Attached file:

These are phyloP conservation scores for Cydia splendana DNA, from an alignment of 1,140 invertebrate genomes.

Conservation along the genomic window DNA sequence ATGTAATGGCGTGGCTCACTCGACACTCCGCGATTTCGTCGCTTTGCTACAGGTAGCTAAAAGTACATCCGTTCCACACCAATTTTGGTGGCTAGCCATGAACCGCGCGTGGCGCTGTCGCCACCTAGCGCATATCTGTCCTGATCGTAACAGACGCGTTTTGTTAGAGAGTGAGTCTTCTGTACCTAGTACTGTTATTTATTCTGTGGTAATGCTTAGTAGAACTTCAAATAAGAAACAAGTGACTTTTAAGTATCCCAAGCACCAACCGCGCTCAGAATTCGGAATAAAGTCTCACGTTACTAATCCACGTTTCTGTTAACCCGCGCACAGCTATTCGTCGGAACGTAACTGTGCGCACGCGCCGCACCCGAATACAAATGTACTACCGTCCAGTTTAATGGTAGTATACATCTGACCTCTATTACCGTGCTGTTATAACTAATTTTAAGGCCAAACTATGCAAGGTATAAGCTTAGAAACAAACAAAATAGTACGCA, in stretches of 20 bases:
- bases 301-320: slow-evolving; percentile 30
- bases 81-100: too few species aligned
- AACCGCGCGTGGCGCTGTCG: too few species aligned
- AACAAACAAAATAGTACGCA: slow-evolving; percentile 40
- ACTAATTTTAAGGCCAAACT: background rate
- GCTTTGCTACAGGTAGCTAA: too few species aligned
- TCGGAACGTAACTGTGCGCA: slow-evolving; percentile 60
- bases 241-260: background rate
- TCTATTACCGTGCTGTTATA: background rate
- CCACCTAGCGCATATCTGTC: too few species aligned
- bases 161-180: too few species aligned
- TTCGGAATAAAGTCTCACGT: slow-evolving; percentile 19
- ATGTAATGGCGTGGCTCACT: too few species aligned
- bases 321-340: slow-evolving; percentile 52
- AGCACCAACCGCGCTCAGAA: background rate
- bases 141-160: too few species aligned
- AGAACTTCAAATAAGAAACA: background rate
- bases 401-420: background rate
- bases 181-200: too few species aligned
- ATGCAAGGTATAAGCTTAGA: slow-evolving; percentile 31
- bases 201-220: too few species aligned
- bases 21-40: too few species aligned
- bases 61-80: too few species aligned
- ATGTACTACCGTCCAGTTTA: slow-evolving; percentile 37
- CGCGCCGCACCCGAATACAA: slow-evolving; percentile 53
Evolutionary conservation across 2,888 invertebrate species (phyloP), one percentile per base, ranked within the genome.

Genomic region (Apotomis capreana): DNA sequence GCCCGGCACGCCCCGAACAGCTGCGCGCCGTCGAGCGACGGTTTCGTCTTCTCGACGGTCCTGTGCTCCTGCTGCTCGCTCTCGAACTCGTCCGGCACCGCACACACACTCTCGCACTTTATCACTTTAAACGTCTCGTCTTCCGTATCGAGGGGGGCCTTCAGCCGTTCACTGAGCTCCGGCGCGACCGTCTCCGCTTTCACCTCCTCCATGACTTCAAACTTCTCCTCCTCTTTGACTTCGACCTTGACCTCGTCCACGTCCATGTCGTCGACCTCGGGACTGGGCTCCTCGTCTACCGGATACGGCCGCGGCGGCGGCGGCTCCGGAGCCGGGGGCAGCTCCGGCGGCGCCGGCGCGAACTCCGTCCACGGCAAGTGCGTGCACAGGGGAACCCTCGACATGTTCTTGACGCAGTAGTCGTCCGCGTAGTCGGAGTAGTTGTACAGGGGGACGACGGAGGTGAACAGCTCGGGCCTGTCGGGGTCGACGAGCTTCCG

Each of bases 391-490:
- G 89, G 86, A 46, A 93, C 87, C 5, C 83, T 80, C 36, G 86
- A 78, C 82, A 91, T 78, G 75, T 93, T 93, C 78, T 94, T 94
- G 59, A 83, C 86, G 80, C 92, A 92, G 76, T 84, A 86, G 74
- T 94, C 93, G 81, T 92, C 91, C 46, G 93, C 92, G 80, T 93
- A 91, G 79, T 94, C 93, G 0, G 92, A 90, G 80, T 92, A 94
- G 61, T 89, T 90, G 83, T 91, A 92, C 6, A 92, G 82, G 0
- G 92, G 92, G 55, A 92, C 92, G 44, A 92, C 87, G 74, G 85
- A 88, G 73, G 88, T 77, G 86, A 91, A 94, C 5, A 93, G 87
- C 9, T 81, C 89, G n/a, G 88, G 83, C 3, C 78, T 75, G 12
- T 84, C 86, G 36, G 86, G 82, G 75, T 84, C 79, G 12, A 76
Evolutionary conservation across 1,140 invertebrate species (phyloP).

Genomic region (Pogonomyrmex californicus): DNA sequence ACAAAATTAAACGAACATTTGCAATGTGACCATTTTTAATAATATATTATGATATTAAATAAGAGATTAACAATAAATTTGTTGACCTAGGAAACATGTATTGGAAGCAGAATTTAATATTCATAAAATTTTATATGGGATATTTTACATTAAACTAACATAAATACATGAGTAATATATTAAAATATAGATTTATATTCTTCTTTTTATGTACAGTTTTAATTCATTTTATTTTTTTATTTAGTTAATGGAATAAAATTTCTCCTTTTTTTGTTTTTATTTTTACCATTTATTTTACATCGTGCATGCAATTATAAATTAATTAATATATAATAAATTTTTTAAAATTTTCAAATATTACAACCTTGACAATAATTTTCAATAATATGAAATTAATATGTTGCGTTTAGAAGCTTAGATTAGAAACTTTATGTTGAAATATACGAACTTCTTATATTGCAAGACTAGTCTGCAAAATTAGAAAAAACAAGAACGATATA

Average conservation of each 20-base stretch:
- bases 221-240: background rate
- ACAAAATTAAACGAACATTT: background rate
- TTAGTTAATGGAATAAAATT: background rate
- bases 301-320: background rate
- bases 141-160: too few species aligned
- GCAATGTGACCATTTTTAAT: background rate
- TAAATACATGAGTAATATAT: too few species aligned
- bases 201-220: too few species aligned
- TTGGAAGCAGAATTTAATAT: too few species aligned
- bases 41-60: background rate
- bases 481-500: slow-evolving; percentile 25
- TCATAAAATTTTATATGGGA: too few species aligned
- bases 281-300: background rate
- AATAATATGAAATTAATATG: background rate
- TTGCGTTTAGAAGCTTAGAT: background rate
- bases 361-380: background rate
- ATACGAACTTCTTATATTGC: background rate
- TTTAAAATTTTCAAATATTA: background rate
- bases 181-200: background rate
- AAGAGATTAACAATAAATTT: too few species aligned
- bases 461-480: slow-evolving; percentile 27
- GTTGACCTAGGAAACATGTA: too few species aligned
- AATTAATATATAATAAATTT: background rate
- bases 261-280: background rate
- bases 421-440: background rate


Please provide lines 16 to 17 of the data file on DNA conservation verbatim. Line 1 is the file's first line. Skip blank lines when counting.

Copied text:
- bases 321-340: slow-evolving; percentile 52
- AGCACCAACCGCGCTCAGAA: background rate